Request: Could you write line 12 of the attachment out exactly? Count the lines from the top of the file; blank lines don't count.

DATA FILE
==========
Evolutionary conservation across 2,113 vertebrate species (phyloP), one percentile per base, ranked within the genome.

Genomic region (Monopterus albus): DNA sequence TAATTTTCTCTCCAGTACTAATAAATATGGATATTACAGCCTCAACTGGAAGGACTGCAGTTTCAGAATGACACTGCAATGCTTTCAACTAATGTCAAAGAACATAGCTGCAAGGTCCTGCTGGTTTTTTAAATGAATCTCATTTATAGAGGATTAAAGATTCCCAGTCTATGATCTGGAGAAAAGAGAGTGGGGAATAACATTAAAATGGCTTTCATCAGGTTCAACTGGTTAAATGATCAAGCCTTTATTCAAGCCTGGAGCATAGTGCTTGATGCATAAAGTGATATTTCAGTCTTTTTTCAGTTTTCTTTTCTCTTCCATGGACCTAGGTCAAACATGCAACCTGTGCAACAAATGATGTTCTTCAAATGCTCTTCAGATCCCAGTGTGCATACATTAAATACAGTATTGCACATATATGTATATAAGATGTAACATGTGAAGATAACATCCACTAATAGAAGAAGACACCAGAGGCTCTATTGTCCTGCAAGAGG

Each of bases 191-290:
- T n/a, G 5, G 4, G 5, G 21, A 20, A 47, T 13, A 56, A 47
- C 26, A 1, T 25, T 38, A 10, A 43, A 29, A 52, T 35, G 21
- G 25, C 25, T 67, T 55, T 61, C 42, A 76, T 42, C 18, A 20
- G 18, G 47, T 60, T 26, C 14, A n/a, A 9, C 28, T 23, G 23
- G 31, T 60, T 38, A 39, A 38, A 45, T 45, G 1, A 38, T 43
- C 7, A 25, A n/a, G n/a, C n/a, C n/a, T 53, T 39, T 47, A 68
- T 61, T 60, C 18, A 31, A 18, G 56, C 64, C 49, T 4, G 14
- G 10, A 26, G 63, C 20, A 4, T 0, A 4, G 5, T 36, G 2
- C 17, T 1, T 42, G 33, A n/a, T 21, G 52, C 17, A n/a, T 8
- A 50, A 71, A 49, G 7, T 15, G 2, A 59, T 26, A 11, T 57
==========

- C 17, T 1, T 42, G 33, A n/a, T 21, G 52, C 17, A n/a, T 8